But who will be in hell? Did you hear about the three brothers who went to stay with their father, a country parson? The first brother, also a parson, went down to breakfast and his father asked him how he had slept. ‘Very well father. I dreamt I was in heaven. And do you know, it was just like home!’

His father said, ‘Good. Come and stand with me by the fire.’ The second brother – he was a parson too – came down and in answer to his father’s question said that he too had dreamt about heaven and it was just like home. ‘Wonderful! Come and stand with me by the fire.’

The third brother – a proper tearaway who had been out on the tiles until late – came down all bleary-eyed. ‘And tell me, son, how did you sleep?’ He replied, ‘Very badly and I dreamt I was in hell.’

‘Oh dear,’ said his father, ‘and what was hell like?’

‘It was just like home, father. You couldn’t see the fire for the bloody parsons!’

(At this point my Evangelical friends will tell me I shouldn’t joke about such things. So I apologise now to all those enjoying the luxury of taking offence).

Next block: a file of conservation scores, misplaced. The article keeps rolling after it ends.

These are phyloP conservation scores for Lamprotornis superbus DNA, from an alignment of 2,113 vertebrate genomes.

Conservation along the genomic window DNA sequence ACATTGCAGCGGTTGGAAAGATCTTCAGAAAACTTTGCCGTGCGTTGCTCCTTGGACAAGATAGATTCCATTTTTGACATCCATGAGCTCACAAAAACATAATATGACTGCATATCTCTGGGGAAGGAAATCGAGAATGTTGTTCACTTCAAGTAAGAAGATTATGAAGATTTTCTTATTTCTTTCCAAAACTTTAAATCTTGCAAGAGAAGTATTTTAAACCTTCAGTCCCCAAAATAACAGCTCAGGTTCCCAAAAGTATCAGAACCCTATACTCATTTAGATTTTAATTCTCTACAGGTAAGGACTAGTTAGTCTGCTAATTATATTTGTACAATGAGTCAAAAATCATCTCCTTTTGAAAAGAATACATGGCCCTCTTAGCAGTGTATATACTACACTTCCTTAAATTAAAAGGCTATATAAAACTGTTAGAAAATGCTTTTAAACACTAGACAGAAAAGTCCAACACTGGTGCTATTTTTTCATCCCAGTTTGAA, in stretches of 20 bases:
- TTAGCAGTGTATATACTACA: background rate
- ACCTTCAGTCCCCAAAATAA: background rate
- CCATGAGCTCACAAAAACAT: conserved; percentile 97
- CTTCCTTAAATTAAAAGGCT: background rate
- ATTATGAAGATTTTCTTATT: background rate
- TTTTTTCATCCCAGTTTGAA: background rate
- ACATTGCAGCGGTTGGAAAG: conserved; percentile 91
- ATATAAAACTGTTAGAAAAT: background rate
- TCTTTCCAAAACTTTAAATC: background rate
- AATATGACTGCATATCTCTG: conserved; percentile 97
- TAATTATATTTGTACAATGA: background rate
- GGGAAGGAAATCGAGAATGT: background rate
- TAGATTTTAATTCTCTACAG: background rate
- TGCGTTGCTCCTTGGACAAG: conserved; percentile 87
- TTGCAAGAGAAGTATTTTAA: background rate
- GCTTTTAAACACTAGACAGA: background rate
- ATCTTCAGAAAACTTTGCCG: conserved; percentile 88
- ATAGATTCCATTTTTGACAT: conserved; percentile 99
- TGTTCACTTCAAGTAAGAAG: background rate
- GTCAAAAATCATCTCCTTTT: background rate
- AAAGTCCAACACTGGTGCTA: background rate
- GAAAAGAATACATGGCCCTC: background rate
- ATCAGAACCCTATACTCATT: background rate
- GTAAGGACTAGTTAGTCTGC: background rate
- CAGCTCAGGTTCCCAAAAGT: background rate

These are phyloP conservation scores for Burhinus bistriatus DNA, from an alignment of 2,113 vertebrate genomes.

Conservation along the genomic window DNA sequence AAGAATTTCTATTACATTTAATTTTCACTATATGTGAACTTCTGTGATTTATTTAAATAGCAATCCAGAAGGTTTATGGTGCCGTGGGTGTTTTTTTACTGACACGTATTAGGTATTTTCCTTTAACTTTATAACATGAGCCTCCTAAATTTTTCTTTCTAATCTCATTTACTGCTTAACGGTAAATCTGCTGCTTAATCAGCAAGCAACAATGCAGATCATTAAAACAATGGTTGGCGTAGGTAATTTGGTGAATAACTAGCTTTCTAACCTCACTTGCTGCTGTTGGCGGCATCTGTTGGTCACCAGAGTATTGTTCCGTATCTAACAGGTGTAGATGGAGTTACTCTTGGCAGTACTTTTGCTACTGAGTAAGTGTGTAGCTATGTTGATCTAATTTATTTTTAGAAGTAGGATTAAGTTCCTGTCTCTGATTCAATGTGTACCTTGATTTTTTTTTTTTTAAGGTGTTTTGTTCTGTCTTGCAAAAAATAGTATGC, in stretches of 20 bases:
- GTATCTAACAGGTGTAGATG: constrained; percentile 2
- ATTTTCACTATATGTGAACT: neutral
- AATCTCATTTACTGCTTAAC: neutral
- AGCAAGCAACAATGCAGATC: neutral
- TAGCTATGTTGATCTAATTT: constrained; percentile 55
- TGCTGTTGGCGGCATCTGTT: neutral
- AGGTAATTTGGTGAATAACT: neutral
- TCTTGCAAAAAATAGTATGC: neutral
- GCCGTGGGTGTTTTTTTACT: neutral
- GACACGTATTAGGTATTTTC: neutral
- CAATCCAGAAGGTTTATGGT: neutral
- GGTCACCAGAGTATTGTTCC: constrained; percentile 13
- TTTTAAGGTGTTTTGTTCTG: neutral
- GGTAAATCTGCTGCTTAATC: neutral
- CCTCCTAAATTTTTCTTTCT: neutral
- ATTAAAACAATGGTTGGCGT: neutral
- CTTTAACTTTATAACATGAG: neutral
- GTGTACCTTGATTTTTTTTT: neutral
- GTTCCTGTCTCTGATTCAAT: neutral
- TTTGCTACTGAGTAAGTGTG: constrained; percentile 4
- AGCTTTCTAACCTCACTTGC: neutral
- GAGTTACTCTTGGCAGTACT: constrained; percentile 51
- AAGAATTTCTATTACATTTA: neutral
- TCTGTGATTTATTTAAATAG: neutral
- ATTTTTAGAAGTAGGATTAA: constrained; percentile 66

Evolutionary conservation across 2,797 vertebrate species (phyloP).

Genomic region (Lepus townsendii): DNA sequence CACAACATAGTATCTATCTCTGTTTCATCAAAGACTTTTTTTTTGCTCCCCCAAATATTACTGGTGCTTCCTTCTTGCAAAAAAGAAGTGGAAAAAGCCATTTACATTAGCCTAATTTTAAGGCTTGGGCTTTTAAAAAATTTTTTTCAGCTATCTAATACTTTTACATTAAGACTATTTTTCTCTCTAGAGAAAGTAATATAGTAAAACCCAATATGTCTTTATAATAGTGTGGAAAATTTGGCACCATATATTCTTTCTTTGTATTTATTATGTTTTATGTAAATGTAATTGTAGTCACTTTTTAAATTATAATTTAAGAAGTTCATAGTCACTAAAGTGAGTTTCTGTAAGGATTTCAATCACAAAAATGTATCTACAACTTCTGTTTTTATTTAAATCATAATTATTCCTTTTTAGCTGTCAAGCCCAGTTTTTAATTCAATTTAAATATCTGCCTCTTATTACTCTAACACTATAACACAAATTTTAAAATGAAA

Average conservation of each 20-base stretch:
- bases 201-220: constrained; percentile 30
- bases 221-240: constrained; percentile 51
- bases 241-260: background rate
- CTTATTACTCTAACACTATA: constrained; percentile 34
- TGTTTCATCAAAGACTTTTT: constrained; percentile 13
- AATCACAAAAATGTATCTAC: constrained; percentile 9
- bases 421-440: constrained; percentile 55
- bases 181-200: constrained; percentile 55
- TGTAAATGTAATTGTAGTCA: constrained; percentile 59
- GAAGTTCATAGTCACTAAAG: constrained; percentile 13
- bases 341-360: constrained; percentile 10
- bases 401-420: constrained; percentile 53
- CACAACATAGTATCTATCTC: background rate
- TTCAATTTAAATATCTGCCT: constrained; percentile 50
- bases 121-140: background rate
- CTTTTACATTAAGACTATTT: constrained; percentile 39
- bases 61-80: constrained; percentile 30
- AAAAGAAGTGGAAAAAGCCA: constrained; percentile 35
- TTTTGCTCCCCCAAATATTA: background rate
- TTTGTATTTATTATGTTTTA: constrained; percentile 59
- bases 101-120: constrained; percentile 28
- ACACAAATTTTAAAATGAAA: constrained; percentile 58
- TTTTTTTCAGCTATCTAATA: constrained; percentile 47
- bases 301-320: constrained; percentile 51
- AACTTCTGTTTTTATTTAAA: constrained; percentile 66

Hell is not a location – somewhere you go like Brighton. Hell is the condition of deliberately turning from God, or simply neglecting to look towards God. That is, hell is not a positive nastiness but a lack, a deprivation, of all good. You recall those chilling lines in Christopher Marlowe’s Dr Faustus when Faustus asks Mephistopheles:

Where are you damned?

In hell

How comes it then that thou art out of hell? And the devil replies,

Why, this is hell, nor am I out of it

Think’st thou that I who saw the face of God

And tasted the eternal joys of heaven

Am not tormented with ten thousand hells

In being deprived of everlasting bliss?